Editor’s note: Nancy Justis is a former competitive swimmer and college sports information director. She is a partner with Outlier Creative Communications.
Our nine-year-old grandson is a good little athlete.
He shows talent in football and basketball. He also plays baseball, primarily just to be with his friends.
Sports is really important to him and he hates to lose and, at times, displays pouting and self-doubt when games don’t go his way. He compensates for a bad-played game by expressing his own lack of talent.
He doesn’t understand he is only nine-years-old, still has a lot to learn, the players around him also are still developing, and even professional athletes have their bad days.
He needs to learn self-talk in order to stay positive and not to blame himself for the team’s woes.
The Mayo Clinic defines self-talk as “the endless stream of unspoken thoughts that run through your head ... (that) can be positive or negative ... if your thoughts are mostly positive, you’re likely an optimist — someone who practices positive thinking.”
Positive thinking is the result of positive self-talk. This can provide multiple health benefits, such as longer life and improved immunity.
Here are some examples of positive and negative self-talk:
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l Negative: I’ve never done it before; Postive: It’s an opportunity to learn something new.
l Negative: It’s too complicated; Positive: I’ll tackle it from a different angle.
l Negative: I don’t have the resources; Positive: Necessity is the mother of invention.
l Negative: I’m too lazy to get this done; Positive: I wasn’t able to fit this into my schedule, but I can re-examine some priorities.
l Negative: There’s no way it’ll work; Positive: I can try to make it work.
l Negative: I’m not going to get any better at this; Positive: I’ll give it another try.
An article written for “Coaches Toolbox” by Lindsey Wilson, co-founder of “Positive Performance Mental Training Zone,” notes why she believes positive self-talk is important.
l It can improve confidence.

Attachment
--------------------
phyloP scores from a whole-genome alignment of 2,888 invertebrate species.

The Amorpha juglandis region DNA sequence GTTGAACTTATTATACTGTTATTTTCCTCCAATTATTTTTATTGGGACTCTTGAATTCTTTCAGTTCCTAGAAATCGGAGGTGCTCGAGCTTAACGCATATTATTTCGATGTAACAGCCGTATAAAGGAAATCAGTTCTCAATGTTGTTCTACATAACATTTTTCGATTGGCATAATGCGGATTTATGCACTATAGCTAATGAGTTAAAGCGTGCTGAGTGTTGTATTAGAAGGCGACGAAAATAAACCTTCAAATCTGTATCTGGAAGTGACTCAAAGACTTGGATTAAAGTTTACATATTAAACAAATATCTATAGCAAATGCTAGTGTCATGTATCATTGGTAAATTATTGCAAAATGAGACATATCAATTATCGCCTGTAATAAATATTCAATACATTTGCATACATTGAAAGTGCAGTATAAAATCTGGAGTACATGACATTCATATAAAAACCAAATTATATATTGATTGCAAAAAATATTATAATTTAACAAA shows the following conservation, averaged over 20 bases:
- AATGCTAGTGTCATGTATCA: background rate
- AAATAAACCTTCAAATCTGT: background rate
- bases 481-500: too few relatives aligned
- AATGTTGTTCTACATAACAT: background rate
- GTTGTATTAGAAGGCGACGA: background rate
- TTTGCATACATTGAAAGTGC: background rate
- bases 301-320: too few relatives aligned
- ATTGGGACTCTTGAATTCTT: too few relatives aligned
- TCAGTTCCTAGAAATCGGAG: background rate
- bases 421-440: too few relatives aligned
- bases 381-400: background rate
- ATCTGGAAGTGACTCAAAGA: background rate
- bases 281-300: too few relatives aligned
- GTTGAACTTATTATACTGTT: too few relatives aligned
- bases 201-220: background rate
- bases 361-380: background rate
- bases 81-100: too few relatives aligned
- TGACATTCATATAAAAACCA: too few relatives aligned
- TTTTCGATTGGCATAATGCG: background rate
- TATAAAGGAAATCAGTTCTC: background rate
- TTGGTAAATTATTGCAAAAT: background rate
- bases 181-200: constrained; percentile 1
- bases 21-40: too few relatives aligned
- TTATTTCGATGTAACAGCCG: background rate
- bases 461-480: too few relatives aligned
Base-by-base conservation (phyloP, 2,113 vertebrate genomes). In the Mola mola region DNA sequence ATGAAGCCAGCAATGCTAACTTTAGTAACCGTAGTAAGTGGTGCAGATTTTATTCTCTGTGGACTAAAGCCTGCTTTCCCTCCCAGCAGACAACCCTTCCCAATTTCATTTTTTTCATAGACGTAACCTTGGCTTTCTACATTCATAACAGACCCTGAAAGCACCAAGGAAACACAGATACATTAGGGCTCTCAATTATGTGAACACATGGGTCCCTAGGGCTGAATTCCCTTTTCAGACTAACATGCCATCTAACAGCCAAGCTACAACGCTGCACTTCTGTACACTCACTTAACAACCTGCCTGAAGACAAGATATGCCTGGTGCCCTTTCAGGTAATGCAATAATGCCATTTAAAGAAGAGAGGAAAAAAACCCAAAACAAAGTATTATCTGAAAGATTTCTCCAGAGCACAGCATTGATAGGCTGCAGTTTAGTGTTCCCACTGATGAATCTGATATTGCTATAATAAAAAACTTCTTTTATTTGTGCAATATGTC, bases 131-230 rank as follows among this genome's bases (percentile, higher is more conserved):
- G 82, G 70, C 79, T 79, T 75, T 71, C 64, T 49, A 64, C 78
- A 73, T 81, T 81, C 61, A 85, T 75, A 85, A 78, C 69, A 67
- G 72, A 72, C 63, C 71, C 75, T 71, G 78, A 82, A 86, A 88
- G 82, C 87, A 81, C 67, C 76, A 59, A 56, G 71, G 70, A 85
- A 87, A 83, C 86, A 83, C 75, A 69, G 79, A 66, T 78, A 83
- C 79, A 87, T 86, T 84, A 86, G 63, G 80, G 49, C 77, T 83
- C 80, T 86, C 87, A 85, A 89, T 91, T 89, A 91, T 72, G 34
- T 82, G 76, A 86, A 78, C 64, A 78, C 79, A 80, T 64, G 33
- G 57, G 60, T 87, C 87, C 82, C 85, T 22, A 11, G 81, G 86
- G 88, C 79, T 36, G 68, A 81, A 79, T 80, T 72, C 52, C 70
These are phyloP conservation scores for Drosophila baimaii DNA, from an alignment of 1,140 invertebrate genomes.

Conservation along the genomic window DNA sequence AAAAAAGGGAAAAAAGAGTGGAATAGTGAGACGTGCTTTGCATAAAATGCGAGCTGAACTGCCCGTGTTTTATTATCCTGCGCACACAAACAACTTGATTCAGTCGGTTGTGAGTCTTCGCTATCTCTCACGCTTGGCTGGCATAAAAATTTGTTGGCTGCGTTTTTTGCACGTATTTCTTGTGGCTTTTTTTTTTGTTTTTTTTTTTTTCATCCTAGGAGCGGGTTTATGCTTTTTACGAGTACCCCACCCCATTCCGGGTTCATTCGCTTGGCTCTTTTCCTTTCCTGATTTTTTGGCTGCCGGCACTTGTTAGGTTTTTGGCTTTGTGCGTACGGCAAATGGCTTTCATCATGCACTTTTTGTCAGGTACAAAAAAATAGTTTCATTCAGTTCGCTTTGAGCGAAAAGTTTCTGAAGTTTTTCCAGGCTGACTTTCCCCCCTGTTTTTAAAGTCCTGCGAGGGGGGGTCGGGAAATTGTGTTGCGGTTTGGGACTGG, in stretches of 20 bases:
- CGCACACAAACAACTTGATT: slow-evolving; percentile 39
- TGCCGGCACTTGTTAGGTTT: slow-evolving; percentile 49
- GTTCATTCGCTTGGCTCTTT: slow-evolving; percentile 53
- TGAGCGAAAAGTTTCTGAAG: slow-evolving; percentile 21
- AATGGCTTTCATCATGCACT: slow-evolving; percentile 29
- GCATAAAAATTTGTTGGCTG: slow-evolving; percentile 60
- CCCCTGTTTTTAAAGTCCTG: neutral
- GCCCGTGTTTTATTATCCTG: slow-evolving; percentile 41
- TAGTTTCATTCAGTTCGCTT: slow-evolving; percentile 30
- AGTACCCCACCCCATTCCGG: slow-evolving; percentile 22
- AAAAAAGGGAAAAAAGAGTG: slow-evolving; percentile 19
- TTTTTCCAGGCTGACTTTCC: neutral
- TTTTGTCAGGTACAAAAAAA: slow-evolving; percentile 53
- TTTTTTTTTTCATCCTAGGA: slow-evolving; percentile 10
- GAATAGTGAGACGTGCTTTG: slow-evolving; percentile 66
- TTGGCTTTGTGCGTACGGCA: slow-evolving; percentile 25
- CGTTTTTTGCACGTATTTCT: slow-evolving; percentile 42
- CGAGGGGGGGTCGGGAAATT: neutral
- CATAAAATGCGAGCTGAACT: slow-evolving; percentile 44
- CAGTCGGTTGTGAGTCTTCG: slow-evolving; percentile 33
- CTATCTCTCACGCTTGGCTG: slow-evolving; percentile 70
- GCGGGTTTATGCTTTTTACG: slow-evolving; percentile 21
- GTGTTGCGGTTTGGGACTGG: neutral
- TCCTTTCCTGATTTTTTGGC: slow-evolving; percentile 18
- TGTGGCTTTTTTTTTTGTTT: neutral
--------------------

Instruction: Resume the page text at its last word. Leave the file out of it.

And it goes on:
l (Research shows) it does affect performance. (A study done at Waseda University in Japan shows positive self-talk improved physical performance by 11 percent.)
l It effects motor skill performance more than cognitive performance.
l It’s best scripted ahead of time and practiced.
l It should focus on what you should do rather than what you should not do.
Psychology Today notes there is a difference between self-blame and taking responsibility.
“Self-blame is one of the most toxic forms of emotional abuse. It amplifies our perceived inadequacies, whether real or imagined, and paralyzes us before we can even begin to move forward.”
Self-blame results in comments such as “I suck at this” or “I’m such a disappointment to my team. I don’t blame them for being upset with me” or “It’s no wonder my coach doesn’t let me play much; I can’t do anything right.”
Negativity does not help anyone work through their mistakes. Taking responsibility is totally different and means you recognize what you did wrong and are focused on how to rectify it. This results in comments such as “I blew it, but I’ll get it next time” or “I will not let that happen again” or “Coach, I got this. I won’t let you down.”
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When you self-blame, you are focused on the past. When you take responsibility, you are focused on the future and what you need to do differently.
JBM Thinks, a sports parenting website, notes taking responsibility looks like this:
l It means you know what you want to be or how you want to play.
l It means you don’t blame others.
l It means you don’t blame yourself.
l It means you are honest about your strengths and weaknesses.
l It means knowing you have a choice in what happens next.
To help your child, JBM notes emphasize taking responsibility is a discipline that needs to be worked on every day.
“Self-blame will keep (you) stuck in mistakes, while taking responsibility will help move (you) forward and improve your game.”
Ethel Cook, in an article in “CoachUp Nation,” wrote negative thoughts increase stress and anxiety, which leads to poor performance, and positive thoughts help you relax and thus increases performance.
She lists three strategies to help you stay positive during competition.
l Have a mantra. “I am strong”, “I feel good”, “I got this.” Repeat it over and over.
l Set multiple goals. “Having multiple goals allows you to still be successful if things don’t go as planned.” Have a best-case scenario, an intermediate goal and an ultimate goal.
l Practice positive visualization. Akin to daydreaming, see yourself successfully achieving your goal. “If your goal is to finish your first marathon, picture yourself running strong mile by mile and crossing the finish line.”
I don’t think it is too early to start helping your child think positive thoughts. It will not only help in sports, but will be of benefit throughout life in school, business and other pursuits.
Let us know what you think. Send comments to firstname.lastname@example.org